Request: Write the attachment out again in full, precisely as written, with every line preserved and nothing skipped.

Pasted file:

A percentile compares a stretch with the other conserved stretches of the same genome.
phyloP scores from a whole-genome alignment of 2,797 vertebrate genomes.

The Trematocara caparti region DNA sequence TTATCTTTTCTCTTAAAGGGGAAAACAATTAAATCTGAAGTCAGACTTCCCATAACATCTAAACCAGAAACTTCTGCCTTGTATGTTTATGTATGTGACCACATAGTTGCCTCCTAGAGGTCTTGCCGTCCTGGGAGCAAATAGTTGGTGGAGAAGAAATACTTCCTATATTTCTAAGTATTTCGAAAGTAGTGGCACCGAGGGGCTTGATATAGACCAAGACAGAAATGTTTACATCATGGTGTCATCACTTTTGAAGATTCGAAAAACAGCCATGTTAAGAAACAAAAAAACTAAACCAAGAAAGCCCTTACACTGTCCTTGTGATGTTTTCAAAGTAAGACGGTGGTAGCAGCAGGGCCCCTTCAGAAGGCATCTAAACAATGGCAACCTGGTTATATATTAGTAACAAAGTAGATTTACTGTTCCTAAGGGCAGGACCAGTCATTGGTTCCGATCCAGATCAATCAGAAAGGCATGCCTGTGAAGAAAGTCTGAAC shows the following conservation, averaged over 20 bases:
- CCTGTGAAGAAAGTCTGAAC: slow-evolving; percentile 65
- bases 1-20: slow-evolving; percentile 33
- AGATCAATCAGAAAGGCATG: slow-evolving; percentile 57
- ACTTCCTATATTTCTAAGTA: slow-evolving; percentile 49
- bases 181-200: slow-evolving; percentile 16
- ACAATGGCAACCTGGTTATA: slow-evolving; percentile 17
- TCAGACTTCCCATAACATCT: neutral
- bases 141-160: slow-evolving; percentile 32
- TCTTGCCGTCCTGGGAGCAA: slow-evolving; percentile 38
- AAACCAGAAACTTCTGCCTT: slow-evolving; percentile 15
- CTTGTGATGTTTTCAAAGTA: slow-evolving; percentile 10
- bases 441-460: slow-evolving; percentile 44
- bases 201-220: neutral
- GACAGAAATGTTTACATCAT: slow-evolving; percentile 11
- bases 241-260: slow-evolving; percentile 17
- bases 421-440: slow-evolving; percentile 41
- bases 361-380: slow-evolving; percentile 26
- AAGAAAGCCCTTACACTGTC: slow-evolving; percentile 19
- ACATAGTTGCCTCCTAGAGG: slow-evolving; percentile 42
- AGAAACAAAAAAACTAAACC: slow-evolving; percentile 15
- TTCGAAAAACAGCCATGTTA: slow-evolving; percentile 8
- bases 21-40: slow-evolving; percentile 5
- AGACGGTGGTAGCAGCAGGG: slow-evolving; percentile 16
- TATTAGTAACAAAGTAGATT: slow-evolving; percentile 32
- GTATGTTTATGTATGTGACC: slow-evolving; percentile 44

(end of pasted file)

A percentile compares a stretch with the other conserved stretches of the same genome.
phyloP scores from a whole-genome alignment of 2,797 vertebrate genomes.

The Trematocara caparti region DNA sequence TTATCTTTTCTCTTAAAGGGGAAAACAATTAAATCTGAAGTCAGACTTCCCATAACATCTAAACCAGAAACTTCTGCCTTGTATGTTTATGTATGTGACCACATAGTTGCCTCCTAGAGGTCTTGCCGTCCTGGGAGCAAATAGTTGGTGGAGAAGAAATACTTCCTATATTTCTAAGTATTTCGAAAGTAGTGGCACCGAGGGGCTTGATATAGACCAAGACAGAAATGTTTACATCATGGTGTCATCACTTTTGAAGATTCGAAAAACAGCCATGTTAAGAAACAAAAAAACTAAACCAAGAAAGCCCTTACACTGTCCTTGTGATGTTTTCAAAGTAAGACGGTGGTAGCAGCAGGGCCCCTTCAGAAGGCATCTAAACAATGGCAACCTGGTTATATATTAGTAACAAAGTAGATTTACTGTTCCTAAGGGCAGGACCAGTCATTGGTTCCGATCCAGATCAATCAGAAAGGCATGCCTGTGAAGAAAGTCTGAAC shows the following conservation, averaged over 20 bases:
- CCTGTGAAGAAAGTCTGAAC: slow-evolving; percentile 65
- bases 1-20: slow-evolving; percentile 33
- AGATCAATCAGAAAGGCATG: slow-evolving; percentile 57
- ACTTCCTATATTTCTAAGTA: slow-evolving; percentile 49
- bases 181-200: slow-evolving; percentile 16
- ACAATGGCAACCTGGTTATA: slow-evolving; percentile 17
- TCAGACTTCCCATAACATCT: neutral
- bases 141-160: slow-evolving; percentile 32
- TCTTGCCGTCCTGGGAGCAA: slow-evolving; percentile 38
- AAACCAGAAACTTCTGCCTT: slow-evolving; percentile 15
- CTTGTGATGTTTTCAAAGTA: slow-evolving; percentile 10
- bases 441-460: slow-evolving; percentile 44
- bases 201-220: neutral
- GACAGAAATGTTTACATCAT: slow-evolving; percentile 11
- bases 241-260: slow-evolving; percentile 17
- bases 421-440: slow-evolving; percentile 41
- bases 361-380: slow-evolving; percentile 26
- AAGAAAGCCCTTACACTGTC: slow-evolving; percentile 19
- ACATAGTTGCCTCCTAGAGG: slow-evolving; percentile 42
- AGAAACAAAAAAACTAAACC: slow-evolving; percentile 15
- TTCGAAAAACAGCCATGTTA: slow-evolving; percentile 8
- bases 21-40: slow-evolving; percentile 5
- AGACGGTGGTAGCAGCAGGG: slow-evolving; percentile 16
- TATTAGTAACAAAGTAGATT: slow-evolving; percentile 32
- GTATGTTTATGTATGTGACC: slow-evolving; percentile 44